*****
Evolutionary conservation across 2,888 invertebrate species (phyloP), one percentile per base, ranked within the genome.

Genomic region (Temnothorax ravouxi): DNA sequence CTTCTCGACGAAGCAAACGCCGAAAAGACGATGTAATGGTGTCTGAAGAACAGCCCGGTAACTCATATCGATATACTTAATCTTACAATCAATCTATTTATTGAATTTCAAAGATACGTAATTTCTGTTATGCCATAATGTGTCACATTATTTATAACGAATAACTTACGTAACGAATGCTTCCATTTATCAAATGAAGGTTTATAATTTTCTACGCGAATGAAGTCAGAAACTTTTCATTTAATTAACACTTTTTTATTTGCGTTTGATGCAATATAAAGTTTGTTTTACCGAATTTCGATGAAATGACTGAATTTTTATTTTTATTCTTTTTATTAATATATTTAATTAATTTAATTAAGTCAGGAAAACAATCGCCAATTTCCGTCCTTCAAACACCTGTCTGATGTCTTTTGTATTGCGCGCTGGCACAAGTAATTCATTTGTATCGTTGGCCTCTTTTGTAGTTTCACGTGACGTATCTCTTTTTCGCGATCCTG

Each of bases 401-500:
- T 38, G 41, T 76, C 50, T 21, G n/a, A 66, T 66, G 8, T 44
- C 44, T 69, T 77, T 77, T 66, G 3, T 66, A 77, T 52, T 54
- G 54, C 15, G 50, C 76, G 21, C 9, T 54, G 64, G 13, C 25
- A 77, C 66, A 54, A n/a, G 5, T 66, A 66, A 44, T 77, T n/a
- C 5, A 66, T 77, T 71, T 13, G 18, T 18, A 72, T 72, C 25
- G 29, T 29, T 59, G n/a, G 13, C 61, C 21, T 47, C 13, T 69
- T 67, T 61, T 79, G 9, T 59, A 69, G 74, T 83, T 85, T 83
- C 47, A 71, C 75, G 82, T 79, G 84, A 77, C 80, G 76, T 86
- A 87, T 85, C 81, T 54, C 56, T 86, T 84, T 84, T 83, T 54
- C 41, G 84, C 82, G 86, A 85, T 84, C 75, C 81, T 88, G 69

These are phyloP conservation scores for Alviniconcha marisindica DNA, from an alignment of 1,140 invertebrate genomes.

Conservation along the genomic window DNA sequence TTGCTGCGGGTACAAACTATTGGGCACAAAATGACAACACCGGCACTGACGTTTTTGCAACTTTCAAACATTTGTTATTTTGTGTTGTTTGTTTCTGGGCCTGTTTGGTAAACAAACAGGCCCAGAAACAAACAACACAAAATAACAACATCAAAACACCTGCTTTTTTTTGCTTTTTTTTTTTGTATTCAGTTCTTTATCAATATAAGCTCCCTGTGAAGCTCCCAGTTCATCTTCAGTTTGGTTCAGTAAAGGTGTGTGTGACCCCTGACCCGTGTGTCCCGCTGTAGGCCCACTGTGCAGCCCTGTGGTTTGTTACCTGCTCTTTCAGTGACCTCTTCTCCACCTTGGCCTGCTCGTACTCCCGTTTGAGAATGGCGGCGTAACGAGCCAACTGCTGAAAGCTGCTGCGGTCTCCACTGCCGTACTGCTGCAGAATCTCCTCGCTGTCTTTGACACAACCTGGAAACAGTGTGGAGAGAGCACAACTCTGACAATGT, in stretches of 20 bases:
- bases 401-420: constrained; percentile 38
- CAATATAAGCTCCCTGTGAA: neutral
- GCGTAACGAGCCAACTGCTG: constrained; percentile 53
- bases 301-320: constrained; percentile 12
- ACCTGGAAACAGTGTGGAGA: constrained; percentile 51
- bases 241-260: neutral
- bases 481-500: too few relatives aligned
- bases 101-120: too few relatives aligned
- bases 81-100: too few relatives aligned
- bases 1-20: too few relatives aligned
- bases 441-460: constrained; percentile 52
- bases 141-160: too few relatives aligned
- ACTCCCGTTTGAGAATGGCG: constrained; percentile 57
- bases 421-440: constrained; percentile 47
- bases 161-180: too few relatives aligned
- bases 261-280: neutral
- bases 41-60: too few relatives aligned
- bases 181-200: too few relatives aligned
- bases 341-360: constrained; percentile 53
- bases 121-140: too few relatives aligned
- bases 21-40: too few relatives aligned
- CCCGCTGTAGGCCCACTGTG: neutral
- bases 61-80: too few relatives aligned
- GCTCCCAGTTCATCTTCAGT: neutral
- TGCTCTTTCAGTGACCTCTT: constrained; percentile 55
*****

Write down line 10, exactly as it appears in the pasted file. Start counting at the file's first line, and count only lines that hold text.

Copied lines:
- T 67, T 61, T 79, G 9, T 59, A 69, G 74, T 83, T 85, T 83